VIEWS FROM SPAIN: The European Super League was a get-rich-quick plan for the affected clubs in Spain
VIEWS FROM SPAIN: The Super League was a get-rich-quick plan for LaLiga’s financially stricken giants … but with Atletico already out, Real Madrid’s plans in ruins and Barcelona’s £ 629 MILLION debt piling up, now what?
- Plans for a European Super League were in ruins from Tuesday evening
- Super League chairman Florentino Perez went on TV confidently on Monday
- But due to an exodus of the six English teams, the proposals are no longer possible
- Barcelona saw the Super League as an opportunity for a quick cash injection
- On Wednesday, Atletico Madrid officially confirmed that they were withdrawing
It was not our idea!
Barcelona took a giant step back from its failed attempt to split football in two just 48 hours after signing up as a founder.
Now they can return to their € 730 million (£ 629 million) short-term debt problem – a problem that would have been solved in one fell swoop had the Super League plan not been such a bad fantasy.
Barcelona is struggling to find ways to ease their crippling £ 629 million debt
Returning Barcelona president Joan Laporta (left) agreed to Florentino Perez’s (right) grand plans for a European Super League, but he has never advocated a closed shop
El Mundo Deportivos on Tuesday’s front page, ‘€ 350 million (£ 302 million) now’ shouted about the promised windfall upfront payment from US investors on the plan. On today’s front page, it boiled down to English clubs ‘undoing Florentino’s project’.
Those words are important in the future – if this is remembered as the brainchild of the President of Real Madrid, it will help Barcelona and Atletico Madrid distance themselves from it as much as possible.
On Tuesday evening, Gerard Pique tweeted enthusiastically about football fans who have won the day. He also joked about Real Madrid president Perez, who appeared on Spanish television with all guns on Monday and then pulled out of a scheduled radio appearance on Tuesday.
Wednesday edition of Sports world spoke about English teams ‘ruining’ Perez’s project
Talk of the collapse of the European Super League was front-page news all over Spain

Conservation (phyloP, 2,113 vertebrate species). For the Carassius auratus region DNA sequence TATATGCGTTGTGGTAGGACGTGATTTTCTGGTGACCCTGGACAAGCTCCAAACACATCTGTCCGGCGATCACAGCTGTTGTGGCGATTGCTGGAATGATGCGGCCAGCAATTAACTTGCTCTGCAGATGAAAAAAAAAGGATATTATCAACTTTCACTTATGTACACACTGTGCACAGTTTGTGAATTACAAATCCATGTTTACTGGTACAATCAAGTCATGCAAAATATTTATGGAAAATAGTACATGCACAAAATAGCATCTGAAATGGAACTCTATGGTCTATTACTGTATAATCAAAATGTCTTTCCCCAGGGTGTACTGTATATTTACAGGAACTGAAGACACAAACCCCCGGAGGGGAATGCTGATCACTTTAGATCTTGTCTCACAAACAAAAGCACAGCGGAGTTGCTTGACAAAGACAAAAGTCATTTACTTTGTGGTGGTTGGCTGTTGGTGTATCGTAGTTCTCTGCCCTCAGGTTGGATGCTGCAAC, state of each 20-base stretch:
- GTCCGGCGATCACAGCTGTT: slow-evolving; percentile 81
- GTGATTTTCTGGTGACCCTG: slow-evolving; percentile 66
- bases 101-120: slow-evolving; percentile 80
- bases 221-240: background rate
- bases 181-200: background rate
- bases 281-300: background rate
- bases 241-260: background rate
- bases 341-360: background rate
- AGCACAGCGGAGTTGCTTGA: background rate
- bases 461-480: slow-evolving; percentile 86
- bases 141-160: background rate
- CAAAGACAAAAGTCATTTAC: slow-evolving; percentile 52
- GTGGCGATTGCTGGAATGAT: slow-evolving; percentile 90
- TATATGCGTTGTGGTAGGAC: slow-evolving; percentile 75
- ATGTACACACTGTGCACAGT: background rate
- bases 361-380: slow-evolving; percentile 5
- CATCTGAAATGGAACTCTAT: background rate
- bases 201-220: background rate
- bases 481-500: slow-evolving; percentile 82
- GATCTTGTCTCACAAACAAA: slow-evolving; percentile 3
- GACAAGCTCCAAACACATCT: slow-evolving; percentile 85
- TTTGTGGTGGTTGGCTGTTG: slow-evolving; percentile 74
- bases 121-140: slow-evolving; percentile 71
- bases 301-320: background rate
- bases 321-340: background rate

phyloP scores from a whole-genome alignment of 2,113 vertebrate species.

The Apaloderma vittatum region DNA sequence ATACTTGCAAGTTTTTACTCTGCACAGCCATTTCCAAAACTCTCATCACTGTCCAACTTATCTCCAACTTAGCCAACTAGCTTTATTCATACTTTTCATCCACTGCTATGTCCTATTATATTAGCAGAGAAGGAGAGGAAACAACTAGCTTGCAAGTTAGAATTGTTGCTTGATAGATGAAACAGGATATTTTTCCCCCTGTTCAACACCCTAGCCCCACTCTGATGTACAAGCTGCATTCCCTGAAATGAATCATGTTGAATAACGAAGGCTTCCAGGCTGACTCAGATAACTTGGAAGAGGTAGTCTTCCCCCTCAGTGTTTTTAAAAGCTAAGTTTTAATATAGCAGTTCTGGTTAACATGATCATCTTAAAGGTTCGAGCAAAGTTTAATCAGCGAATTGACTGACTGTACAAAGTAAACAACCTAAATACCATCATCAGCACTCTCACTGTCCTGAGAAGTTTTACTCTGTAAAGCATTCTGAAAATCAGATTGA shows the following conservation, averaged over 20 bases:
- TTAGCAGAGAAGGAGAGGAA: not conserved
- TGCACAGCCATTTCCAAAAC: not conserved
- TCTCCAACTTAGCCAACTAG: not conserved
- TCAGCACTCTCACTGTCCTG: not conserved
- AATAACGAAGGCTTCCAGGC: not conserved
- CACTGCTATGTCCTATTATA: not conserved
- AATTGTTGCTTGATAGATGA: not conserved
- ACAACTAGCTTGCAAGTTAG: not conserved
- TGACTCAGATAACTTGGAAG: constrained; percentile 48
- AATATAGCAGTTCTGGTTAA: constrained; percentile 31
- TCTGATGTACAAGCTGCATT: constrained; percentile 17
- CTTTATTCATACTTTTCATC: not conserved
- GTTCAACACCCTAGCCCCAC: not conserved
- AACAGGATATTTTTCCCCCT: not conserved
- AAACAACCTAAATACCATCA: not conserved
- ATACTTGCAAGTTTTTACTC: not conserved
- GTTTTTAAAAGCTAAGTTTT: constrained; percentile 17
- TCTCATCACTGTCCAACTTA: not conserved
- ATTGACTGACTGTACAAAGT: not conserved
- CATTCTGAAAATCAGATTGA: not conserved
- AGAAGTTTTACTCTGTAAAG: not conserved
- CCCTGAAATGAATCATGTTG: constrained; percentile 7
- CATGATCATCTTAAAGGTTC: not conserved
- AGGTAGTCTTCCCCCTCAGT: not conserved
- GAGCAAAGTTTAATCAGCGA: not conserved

Some criticized Pique for speaking only after the deal fell apart, but silence had been Barcelona’s strategy from the start.
This was a plan that club president Joan Laporta had joined because his predecessor Josep Bartomeu had laid the foundation and since Laporta didn’t like it, it was a possible way out of the debt spiral.
It’s no secret he didn’t like it. He admitted that he had serious reservations when he spoke Sportsmail in December.
In an interview held late last year, Laporta was asked about the rumors of a closed league from which teams could not be relegated and the effect that removing meritocracy from the biggest football league could have.
“We believe you can destroy the essence of football,” was his unequivocal response.
When asked if he was for a Super League, he said: ‘I am mainly for football. It is the spectacle that has indeed developed as a business, but also to bring people together, communities; it is part of life. So that’s what I’m here for. ‘
Laporta’s doubts about the idea of a closed Super League were also voiced in the Spanish media. He told Spanish radio Cadena Cope: ‘You destroy the football business and you lose the pleasant relationship with the lesser known teams. They will have to argue their case very well to convince me. ‘
Barcelona defender Gerard Pique rejoiced at the news that the Super League plans were being abandoned
For teams like Atletico Madrid, who withdrew, the ESL would have provided a money injection
Perez believed the breakout would have brought many more benefits than the 15 member clubs
The fact that Barcelona filed suggests that the case has been filed with him. An immediate cash injection is certainly what the club needed.
El Mundo Deportivos on Tuesday’s back page, he headed: ‘Without the Super League, there is no Plan B’. Many of Barcelona’s supporters saw the prospect of taking some of the estimated £ 3.03 billion against future broadcast earnings as a way out of the financial mire.
The fans’ reaction is also how Barcelona claims they will now walk away from here without penalties. They say their participation in it was entirely determined by the endorsement by the members of the club at the next AGM.
Atletico Madrid is in a similar position. They let Real Madrid president Perez do the talking, they won’t let him take the blame or the compassion of those who see him as the innovator Spanish football needed and who was abandoned by his co-conspirators. .
Like Barcelona and Real Madrid, Atletico will have to rethink other ways to ease their financial troubles.
Atletico has the highest paid coach in the world in Diego Simeone (left) and huge pay
In any case, their new stadium has been built but not paid for. The club went into debt to Mexican billionaire Carlos Slim to pay for their move from old Vicente Calderon and the approximately € 200 million debt to Slim’s company Inbursa will not be paid off until around 2028.
They have football’s highest paid coach and a payroll of € 348 million (£ 300 million) before the pandemic brought forced cuts.
The antidote to all this would be to win the league this season. LaLiga’s title race this year is as exciting as it has been in years. Atletico Madrid, Barcelona and Real Madrid can all take the crown. All three have also had their fair share of Champions League glory over the past decade.
That’s another reminder that they wanted to rip it all up for money, not because it was no longer fun.